Flat earth thinking

July 12, 2009

nyc skyline

It’s intuitive that the architecture and layout of a city make a difference to our everyday lives: how easy it is to get about, and whether it feels like a nice place to live. In 1961 Jane Jacobs laid out the template for mixed-use neighbourhoods. We now know that well-designed buildings and public spaces contribute to wellbeing and social capital.

But what are the economic impacts of ‘quality of place’? Last week CABE and the RDAs organised a seminar to try and find out. The morning session had excellent presentations from my colleague Ben Rogers at CLG, Jim Bennett at the Homes and Communities Agency and Paul Hildreth from SURF. More on these in a moment.

Does ‘quality of place’ have anything to do with urban economic performance? Many superstar cities are bad places to live – like Hong Kong, LA or much of Silicon Valley. Equally, when cities like Liverpool and Manchester lost up to half their manufacturing jobs in the 1970s and 1980s, it’s unlikely that poor design values were to blame.

But these cities’ recovery in the 1990s was clearly helped by the remodelling of their city centres. This has attracted investors and new residents – although it’s been no substitute for good fundamentals. The ‘place offer’ is part of the story here – but how much?

The evidence tells us that human capital, innovation by firms, urban critical mass and economic diversity have the single biggest impacts on cities’ economic performance. And they are linked: cities make innovation easier, and have bigger, more diverse labour markets. The physical environment helps all this along (and lack of decent housing raises the local cost of living). But the evidence does not suggest it’s an active driver of growth.

‘Quality of place’-based regeneration also has winners and losers. Investing in design can help raise local house prices. This is good news for land and property owners – but not if you’re renting and get priced out, or if your home is demolished and replaced by somewhere more expensive. These are real risks in some Housing Market Renewal areas. Pathfinders are needing to deal with the problem by offering guaranteed homes, or cheap finance to buy a new one.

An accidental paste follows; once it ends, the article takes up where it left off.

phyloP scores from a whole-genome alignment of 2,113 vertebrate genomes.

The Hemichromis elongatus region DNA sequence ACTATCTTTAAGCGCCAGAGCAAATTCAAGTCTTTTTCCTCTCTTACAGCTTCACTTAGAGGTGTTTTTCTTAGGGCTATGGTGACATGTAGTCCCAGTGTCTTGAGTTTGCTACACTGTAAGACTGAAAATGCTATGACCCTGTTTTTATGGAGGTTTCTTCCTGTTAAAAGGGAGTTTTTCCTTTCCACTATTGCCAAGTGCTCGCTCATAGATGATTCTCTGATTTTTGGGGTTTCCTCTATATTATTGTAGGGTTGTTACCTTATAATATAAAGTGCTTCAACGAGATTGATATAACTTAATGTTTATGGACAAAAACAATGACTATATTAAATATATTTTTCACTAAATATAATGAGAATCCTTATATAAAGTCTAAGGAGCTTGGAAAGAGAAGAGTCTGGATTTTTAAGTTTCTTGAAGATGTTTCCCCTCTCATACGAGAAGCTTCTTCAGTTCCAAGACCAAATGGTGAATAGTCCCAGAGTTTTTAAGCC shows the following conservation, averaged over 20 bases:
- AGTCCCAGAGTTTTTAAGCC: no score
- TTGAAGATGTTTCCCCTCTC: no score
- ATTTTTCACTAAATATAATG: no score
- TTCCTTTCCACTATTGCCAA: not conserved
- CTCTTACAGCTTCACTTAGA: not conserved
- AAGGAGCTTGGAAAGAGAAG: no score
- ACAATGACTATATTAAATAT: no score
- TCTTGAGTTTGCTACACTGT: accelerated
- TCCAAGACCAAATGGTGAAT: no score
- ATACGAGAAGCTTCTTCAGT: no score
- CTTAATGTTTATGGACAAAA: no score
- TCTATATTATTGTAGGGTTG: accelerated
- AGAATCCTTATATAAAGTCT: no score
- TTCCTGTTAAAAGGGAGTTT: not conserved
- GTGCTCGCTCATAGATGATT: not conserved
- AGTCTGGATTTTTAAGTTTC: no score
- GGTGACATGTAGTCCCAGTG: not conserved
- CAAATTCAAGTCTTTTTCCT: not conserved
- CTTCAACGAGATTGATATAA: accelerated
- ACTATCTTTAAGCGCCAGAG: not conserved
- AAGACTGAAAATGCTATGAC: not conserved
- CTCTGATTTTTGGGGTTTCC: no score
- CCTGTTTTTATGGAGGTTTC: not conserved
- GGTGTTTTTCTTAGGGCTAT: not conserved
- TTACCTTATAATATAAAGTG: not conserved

Fundamentally, I think the jury is still out on quality of place. Its importance often comes down to definition. CLG define quality of place as ‘built environment environment factors affecting life chances’. This involves only a small set of policy levers – design, planning, construction, space management.

By contrast, Paul defined quality of place as ‘what makes places work’ – ideas flow, infrastructure, big markets, skills, business-to-business links and so on. At a stretch, we could label this ‘quality of place’. But we now have an official definition that is much tighter.

Paul also highlights a bigger challenge, which is to get Government as a whole to improve its spatial awareness. Thomas Friedman was wrong: the world is spiky, not flat. Now that the Nobel Prize in Economics has gone to Paul Krugman, for his work explaining why place matters, it’s increasingly hard to pretend that it doesn’t.

But many Whitehall departments still take a flat earth view. There is little understanding of what makes different places work. Too many services are still delivered in silos, with little joining up. There is good evidence that investing in city-regions could help achieve national goals.  And more urgently, it is already clear that the recession is having very different effects in different areas. That underlines the need to junk flat-earth perspectives.

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